The pace of inflation in Ireland has slowed down to 7% annually, thanks to falling energy prices. The CSO’s harmonised index of consumer prices has released new figures showing a month-on-month increase of 0.9% since February 2023. Despite a slight decrease of just under 1% in energy prices, the current inflation rate is still a significant improvement compared to the 8.1% HICP inflation in Ireland in the 12 months to February 2023. In the same period, the HICP for the Eurozone showed an annual increase of 8.5%. The CSO has published its estimates for the 12 months to March 2023 ahead of Eurostat’s latest inflation figures to be released on March 31st. The CSO based their estimates off of the EU Harmonised Index of Consumer Prices (HICP).
Despite the falling energy costs, food prices are estimated to have increased by 1.1% in the last month and by 13.5% year-on-year. Similarly, transport costs have risen by 2.2% in the month and increased by 0.6% in the 12 months to March 2023. Anthony Dawson, a CSO statistician, said, “Looking at the components of the flash HICP in Ireland for March 2023, energy prices are estimated to be to have decreased by 0.9% in the month and increased 11.7% since March 2022.” The HICP excluding energy is estimated to have increased by 6.3% since March 2022.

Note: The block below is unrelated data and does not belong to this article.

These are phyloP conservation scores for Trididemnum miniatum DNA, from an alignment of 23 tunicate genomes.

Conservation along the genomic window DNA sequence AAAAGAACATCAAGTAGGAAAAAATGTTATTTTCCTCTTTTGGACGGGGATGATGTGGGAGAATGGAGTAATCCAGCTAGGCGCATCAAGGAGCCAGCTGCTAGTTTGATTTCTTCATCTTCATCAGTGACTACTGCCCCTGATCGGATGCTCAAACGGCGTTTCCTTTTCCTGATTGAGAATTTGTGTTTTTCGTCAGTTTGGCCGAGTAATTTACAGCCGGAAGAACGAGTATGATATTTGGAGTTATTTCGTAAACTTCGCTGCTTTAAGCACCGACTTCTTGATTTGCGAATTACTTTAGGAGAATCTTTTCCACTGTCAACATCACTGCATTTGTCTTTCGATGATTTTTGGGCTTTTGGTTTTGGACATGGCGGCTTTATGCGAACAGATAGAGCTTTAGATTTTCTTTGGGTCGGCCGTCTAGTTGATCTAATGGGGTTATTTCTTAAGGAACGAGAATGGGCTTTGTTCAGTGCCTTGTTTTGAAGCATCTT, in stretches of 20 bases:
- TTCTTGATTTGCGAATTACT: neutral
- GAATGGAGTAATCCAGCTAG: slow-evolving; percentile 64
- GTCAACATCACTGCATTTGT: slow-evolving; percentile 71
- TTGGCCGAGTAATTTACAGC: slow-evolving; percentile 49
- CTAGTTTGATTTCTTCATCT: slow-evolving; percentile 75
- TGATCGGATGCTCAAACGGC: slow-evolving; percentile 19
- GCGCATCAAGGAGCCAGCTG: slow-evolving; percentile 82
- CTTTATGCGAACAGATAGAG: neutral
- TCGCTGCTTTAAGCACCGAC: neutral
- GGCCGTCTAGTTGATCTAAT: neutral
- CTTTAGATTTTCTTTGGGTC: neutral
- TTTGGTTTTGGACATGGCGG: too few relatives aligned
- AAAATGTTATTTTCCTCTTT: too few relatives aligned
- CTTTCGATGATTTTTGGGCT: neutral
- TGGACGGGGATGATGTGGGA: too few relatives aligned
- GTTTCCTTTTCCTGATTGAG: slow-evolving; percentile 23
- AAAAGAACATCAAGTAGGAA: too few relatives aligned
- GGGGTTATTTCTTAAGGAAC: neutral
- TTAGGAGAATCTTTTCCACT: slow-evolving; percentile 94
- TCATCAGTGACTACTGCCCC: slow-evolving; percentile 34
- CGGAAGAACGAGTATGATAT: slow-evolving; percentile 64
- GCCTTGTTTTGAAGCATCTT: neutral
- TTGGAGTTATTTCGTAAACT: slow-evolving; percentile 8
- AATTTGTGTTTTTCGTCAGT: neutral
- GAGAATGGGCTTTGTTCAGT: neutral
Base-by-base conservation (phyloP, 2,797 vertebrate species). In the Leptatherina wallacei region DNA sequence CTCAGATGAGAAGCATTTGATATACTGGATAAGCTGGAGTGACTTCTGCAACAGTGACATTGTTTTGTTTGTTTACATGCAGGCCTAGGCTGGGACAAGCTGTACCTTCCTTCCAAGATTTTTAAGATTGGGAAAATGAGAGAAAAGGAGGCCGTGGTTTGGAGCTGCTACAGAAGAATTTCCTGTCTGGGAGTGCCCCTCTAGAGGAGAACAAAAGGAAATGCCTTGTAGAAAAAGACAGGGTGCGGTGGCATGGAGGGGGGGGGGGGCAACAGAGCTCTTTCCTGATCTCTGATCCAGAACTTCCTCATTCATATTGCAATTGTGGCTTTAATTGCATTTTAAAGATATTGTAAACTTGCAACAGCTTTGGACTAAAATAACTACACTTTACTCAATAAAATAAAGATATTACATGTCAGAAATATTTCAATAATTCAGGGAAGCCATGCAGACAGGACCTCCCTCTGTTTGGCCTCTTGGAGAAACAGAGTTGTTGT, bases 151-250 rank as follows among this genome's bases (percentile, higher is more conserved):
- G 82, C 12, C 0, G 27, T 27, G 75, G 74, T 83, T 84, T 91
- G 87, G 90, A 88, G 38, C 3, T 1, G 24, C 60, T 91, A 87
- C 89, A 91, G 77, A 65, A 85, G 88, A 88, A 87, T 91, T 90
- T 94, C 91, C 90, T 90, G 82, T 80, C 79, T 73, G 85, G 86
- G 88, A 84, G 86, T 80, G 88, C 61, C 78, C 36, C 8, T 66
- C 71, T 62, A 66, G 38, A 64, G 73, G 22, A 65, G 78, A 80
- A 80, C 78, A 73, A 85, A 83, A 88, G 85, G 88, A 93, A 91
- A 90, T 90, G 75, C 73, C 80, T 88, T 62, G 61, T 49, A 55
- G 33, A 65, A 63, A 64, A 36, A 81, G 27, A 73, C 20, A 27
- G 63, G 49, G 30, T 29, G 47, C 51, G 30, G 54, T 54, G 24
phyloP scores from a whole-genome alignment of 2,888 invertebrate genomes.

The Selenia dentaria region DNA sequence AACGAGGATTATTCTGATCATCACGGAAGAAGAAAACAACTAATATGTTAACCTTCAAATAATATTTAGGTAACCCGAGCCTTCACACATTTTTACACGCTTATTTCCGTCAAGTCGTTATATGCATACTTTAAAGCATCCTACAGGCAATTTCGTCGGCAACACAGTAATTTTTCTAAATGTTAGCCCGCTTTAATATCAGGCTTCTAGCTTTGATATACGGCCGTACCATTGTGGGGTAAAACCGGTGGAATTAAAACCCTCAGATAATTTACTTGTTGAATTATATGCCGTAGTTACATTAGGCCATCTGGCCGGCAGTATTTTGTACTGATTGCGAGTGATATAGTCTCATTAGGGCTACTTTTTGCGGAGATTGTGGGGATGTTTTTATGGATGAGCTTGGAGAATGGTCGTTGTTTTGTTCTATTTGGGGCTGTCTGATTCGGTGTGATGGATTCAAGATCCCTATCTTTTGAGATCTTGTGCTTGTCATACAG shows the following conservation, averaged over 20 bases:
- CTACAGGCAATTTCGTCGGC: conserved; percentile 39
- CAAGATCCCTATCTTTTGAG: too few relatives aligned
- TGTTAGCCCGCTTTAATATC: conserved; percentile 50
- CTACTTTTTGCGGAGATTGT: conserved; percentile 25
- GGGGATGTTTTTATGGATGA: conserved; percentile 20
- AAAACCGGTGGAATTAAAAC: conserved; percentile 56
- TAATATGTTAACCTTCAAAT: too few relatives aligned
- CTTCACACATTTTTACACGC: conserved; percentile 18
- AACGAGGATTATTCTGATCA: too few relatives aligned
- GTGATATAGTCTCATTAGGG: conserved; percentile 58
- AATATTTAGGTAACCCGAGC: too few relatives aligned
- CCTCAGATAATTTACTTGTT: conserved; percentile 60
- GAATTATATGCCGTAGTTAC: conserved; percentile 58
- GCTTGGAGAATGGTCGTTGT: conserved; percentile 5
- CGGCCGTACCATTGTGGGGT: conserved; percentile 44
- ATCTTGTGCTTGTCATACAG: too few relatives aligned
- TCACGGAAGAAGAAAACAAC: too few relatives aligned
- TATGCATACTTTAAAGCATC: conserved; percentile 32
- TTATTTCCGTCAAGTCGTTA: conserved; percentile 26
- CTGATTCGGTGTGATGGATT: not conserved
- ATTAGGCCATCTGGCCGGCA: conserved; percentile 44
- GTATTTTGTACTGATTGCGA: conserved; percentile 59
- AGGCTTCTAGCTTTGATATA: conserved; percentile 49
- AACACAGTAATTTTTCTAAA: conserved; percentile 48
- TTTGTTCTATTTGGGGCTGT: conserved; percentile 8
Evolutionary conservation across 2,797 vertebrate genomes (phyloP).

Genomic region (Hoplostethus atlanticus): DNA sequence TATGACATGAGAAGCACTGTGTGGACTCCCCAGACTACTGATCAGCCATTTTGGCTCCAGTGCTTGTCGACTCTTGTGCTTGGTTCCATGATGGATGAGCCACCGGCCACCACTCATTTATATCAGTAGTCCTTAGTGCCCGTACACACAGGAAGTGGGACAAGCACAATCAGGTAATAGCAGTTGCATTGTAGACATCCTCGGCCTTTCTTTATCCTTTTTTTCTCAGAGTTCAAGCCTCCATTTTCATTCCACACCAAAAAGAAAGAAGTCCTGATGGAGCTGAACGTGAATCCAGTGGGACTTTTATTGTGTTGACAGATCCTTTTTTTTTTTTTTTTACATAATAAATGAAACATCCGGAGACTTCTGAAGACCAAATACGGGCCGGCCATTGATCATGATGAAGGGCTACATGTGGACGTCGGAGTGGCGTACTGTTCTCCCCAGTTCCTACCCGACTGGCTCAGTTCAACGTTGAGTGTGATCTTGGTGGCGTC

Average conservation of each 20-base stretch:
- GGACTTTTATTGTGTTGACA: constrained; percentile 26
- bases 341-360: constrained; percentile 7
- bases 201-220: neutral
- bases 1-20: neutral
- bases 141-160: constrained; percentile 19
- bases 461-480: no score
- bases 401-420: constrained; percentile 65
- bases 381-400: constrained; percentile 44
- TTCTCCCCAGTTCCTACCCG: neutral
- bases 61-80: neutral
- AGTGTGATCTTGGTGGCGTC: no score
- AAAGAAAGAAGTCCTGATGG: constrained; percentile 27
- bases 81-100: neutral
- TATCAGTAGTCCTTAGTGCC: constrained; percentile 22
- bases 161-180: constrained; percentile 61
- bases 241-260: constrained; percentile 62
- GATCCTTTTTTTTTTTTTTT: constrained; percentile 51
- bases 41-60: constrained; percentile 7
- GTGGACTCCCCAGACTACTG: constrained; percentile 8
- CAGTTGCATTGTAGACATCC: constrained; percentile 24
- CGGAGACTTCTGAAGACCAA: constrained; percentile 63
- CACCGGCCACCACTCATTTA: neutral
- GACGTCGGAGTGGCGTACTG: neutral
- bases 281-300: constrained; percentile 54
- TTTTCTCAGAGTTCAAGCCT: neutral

Despite the two recent ECB rate hikes, which saw its main refinancing rate increase by a combined 100 basis points since February this year, there has been a month-on-month inflation increase. The Central Bank’s main interest rate now stands at 3.5%, up from 0% in July 2022.
The decrease in energy prices has been a welcome relief for many Irish consumers. However, the rise in food and transport costs has somewhat offset the benefits. The food industry has been hit hard by supply chain disruptions, which have resulted in higher prices. The transport sector has also seen rising costs due to higher fuel prices and supply chain issues.
The Irish government has been closely monitoring the situation and has taken steps to address the rising costs. The government has announced several measures, including tax cuts and subsidies, to ease the burden on consumers. The Central Bank has also been closely monitoring the inflation rate and has taken steps to control it. The recent rate hikes are part of a broader strategy to keep inflation under control.
The Irish economy has been recovering from the COVID-19 pandemic, and the decrease in inflation is a positive sign for the country’s economic growth. The government’s efforts to address rising costs and the Central Bank’s measures to control inflation are expected to have a positive impact on the economy. The Irish people are hopeful that the current trend of decreasing inflation will continue, and the country will see sustained economic growth in the coming years.